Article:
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Harper's Encyclopedia of United States History (ed. Benson Lossing) 480 480 Browse Search
H. Wager Halleck , A. M. , Lieut. of Engineers, U. S. Army ., Elements of Military Art and Science; or, Course of Instruction in Strategy, Fortification, Tactis of Battles &c., Embracing the Duties of Staff, Infantry, Cavalry, Artillery and Engineers. Adapted to the Use of Volunteers and Militia. 47 47 Browse Search
Knight's Mechanical Encyclopedia (ed. Knight) 30 30 Browse Search
Lucius R. Paige, History of Cambridge, Massachusetts, 1630-1877, with a genealogical register 29 29 Browse Search
Brigadier-General Ellison Capers, Confederate Military History, a library of Confederate States Military History: Volume 5, South Carolina (ed. Clement Anselm Evans) 27 27 Browse Search
Baron de Jomini, Summary of the Art of War, or a New Analytical Compend of the Principle Combinations of Strategy, of Grand Tactics and of Military Policy. (ed. Major O. F. Winship , Assistant Adjutant General , U. S. A., Lieut. E. E. McLean , 1st Infantry, U. S. A.) 18 18 Browse Search
Benjamin Cutter, William R. Cutter, History of the town of Arlington, Massachusetts, ormerly the second precinct in Cambridge, or District of Menotomy, afterward the town of West Cambridge. 1635-1879 with a genealogical register of the inhabitants of the precinct. 18 18 Browse Search
Hon. J. L. M. Curry , LL.D., William Robertson Garrett , A. M. , Ph.D., Confederate Military History, a library of Confederate States Military History: Volume 1.1, Legal Justification of the South in secession, The South as a factor in the territorial expansion of the United States (ed. Clement Anselm Evans) 18 18 Browse Search
Cambridge History of American Literature: volume 1, Colonial and Revolutionary Literature: Early National Literature: Part I (ed. Trent, William Peterfield, 1862-1939., Erskine, John, 1879-1951., Sherman, Stuart Pratt, 1881-1926., Van Doren, Carl, 1885-1950.) 17 17 Browse Search
George P. Rowell and Company's American Newspaper Directory, containing accurate lists of all the newspapers and periodicals published in the United States and territories, and the dominion of Canada, and British Colonies of North America., together with a description of the towns and cities in which they are published. (ed. George P. Rowell and company) 14 14 Browse Search
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Browsing named entities in The Photographic History of The Civil War: in ten volumes, Thousands of Scenes Photographed 1861-65, with Text by many Special Authorities, Volume 5: Forts and Artillery. (ed. Francis Trevelyan Miller). You can also browse the collection for 1812 AD or search for 1812 AD in all documents.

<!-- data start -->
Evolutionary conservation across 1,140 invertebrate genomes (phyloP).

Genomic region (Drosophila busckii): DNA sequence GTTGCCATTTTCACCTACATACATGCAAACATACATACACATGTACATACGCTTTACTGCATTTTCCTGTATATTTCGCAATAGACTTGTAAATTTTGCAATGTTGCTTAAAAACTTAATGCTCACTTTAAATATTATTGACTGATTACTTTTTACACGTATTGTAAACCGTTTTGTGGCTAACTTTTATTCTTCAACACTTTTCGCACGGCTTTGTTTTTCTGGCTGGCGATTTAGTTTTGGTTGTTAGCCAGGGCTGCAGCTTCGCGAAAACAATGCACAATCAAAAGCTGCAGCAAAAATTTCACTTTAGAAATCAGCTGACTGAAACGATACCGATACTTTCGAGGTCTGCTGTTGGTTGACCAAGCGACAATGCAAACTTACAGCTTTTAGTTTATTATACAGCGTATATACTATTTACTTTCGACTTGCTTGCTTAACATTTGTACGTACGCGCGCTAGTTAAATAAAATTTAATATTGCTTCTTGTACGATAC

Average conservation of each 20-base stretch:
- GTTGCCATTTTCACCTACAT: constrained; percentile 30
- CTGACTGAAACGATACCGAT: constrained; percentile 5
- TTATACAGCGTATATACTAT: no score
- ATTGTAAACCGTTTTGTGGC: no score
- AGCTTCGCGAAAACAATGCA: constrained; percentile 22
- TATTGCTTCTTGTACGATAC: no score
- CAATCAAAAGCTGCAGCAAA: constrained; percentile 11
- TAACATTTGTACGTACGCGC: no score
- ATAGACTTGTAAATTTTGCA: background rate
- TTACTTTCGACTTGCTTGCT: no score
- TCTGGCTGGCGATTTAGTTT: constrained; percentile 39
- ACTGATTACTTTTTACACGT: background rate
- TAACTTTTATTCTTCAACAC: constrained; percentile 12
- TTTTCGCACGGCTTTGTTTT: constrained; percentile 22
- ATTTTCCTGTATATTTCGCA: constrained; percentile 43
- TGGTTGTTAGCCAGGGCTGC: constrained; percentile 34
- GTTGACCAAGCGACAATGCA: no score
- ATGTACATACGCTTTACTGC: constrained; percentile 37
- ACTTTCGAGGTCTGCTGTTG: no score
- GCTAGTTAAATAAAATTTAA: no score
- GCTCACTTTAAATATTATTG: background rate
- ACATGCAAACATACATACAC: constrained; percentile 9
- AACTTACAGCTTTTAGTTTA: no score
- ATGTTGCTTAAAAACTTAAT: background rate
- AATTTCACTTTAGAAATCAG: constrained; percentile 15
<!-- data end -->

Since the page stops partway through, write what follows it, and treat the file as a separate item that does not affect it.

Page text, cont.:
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all bodies which volunteered for a particular branch of the service, and this did not tend to due proportions between the different branches. Outside of a limited number of smooth-bore guns in possession of certain volunteer associations, the Government had no equipment of field-artillery to start with. What was found in the arsenals in the Southern States which fell into the hands of the Confederate Government, consisted of old iron guns mounted on Gribeauval carriages, manufactured about 1812, but there was not a single serviceable field-battery in any arsenal. The few guns belonging to the different States were short of harness, saddles, and other equipment. Not a gun or guncarriage, and, except during the Mexican War, not a round of ammunition had been prepared in any of the Confederate States for fifty years. When hostilities began, the only foundry for casting cannon was at the Tredegar works in Richmond, and with the exception of a battery of Blakely guns, imported by the
nce stores — no saddles and bridles, no artillery harness, no accouterments, and very few of the minor articles required for the equipment of an army. There was a considerable number of heavy sea-coast guns at the fortified seaports, and others were seized on board men-of-war at Norfolk and among the stores of the Norfolk Navy-Yard. The supply of field-pieces amounted to almost nothing. The States owned a few modern guns, but the most of those on hand were old iron guns, used in the war of 1812-15. Confederate Artillery. The French 12-pounder bronze field-guns in the top photograph were made by Le Place Freres in Paris. They weighed 1,200 pounds and fired a projectile weighing 25 1/4 pounds with a charge of 2 1/2 pounds of powder. The Southern output was large, of the bronze 12-pounders known as Napoleons. During 1863 and 1864, no less than 110 of these were manufactured at the Augusta arsenal under the direction of General George W. Rains of the Confederate ordnance serv